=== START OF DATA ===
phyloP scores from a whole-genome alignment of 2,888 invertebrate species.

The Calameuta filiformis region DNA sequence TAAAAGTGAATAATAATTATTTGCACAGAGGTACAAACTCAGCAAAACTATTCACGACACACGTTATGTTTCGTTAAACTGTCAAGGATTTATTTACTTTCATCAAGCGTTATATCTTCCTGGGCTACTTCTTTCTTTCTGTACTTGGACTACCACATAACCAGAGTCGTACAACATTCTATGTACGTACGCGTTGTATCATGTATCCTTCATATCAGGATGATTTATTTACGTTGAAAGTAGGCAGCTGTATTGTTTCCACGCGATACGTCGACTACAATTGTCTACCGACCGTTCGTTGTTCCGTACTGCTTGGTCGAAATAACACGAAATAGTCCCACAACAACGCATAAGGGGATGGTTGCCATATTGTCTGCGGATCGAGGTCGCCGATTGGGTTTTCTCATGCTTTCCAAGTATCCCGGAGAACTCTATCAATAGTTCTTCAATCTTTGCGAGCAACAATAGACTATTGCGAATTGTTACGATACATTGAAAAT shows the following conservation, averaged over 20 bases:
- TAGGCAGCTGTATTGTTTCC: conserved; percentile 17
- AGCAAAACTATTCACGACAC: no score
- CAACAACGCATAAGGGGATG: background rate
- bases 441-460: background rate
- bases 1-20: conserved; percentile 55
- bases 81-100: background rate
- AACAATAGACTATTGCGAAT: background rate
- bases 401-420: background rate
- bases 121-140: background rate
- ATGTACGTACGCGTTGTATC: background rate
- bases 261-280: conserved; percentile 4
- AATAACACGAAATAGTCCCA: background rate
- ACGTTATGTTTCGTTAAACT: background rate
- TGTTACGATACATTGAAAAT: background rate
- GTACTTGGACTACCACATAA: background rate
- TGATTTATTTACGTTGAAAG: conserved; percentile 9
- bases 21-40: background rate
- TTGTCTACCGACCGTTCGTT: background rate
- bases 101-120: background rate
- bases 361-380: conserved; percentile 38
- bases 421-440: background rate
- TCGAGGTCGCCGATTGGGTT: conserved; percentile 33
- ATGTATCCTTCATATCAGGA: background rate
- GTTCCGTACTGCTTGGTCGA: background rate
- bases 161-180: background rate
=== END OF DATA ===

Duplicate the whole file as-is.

phyloP scores from a whole-genome alignment of 2,888 invertebrate species.

The Calameuta filiformis region DNA sequence TAAAAGTGAATAATAATTATTTGCACAGAGGTACAAACTCAGCAAAACTATTCACGACACACGTTATGTTTCGTTAAACTGTCAAGGATTTATTTACTTTCATCAAGCGTTATATCTTCCTGGGCTACTTCTTTCTTTCTGTACTTGGACTACCACATAACCAGAGTCGTACAACATTCTATGTACGTACGCGTTGTATCATGTATCCTTCATATCAGGATGATTTATTTACGTTGAAAGTAGGCAGCTGTATTGTTTCCACGCGATACGTCGACTACAATTGTCTACCGACCGTTCGTTGTTCCGTACTGCTTGGTCGAAATAACACGAAATAGTCCCACAACAACGCATAAGGGGATGGTTGCCATATTGTCTGCGGATCGAGGTCGCCGATTGGGTTTTCTCATGCTTTCCAAGTATCCCGGAGAACTCTATCAATAGTTCTTCAATCTTTGCGAGCAACAATAGACTATTGCGAATTGTTACGATACATTGAAAAT shows the following conservation, averaged over 20 bases:
- TAGGCAGCTGTATTGTTTCC: conserved; percentile 17
- AGCAAAACTATTCACGACAC: no score
- CAACAACGCATAAGGGGATG: background rate
- bases 441-460: background rate
- bases 1-20: conserved; percentile 55
- bases 81-100: background rate
- AACAATAGACTATTGCGAAT: background rate
- bases 401-420: background rate
- bases 121-140: background rate
- ATGTACGTACGCGTTGTATC: background rate
- bases 261-280: conserved; percentile 4
- AATAACACGAAATAGTCCCA: background rate
- ACGTTATGTTTCGTTAAACT: background rate
- TGTTACGATACATTGAAAAT: background rate
- GTACTTGGACTACCACATAA: background rate
- TGATTTATTTACGTTGAAAG: conserved; percentile 9
- bases 21-40: background rate
- TTGTCTACCGACCGTTCGTT: background rate
- bases 101-120: background rate
- bases 361-380: conserved; percentile 38
- bases 421-440: background rate
- TCGAGGTCGCCGATTGGGTT: conserved; percentile 33
- ATGTATCCTTCATATCAGGA: background rate
- GTTCCGTACTGCTTGGTCGA: background rate
- bases 161-180: background rate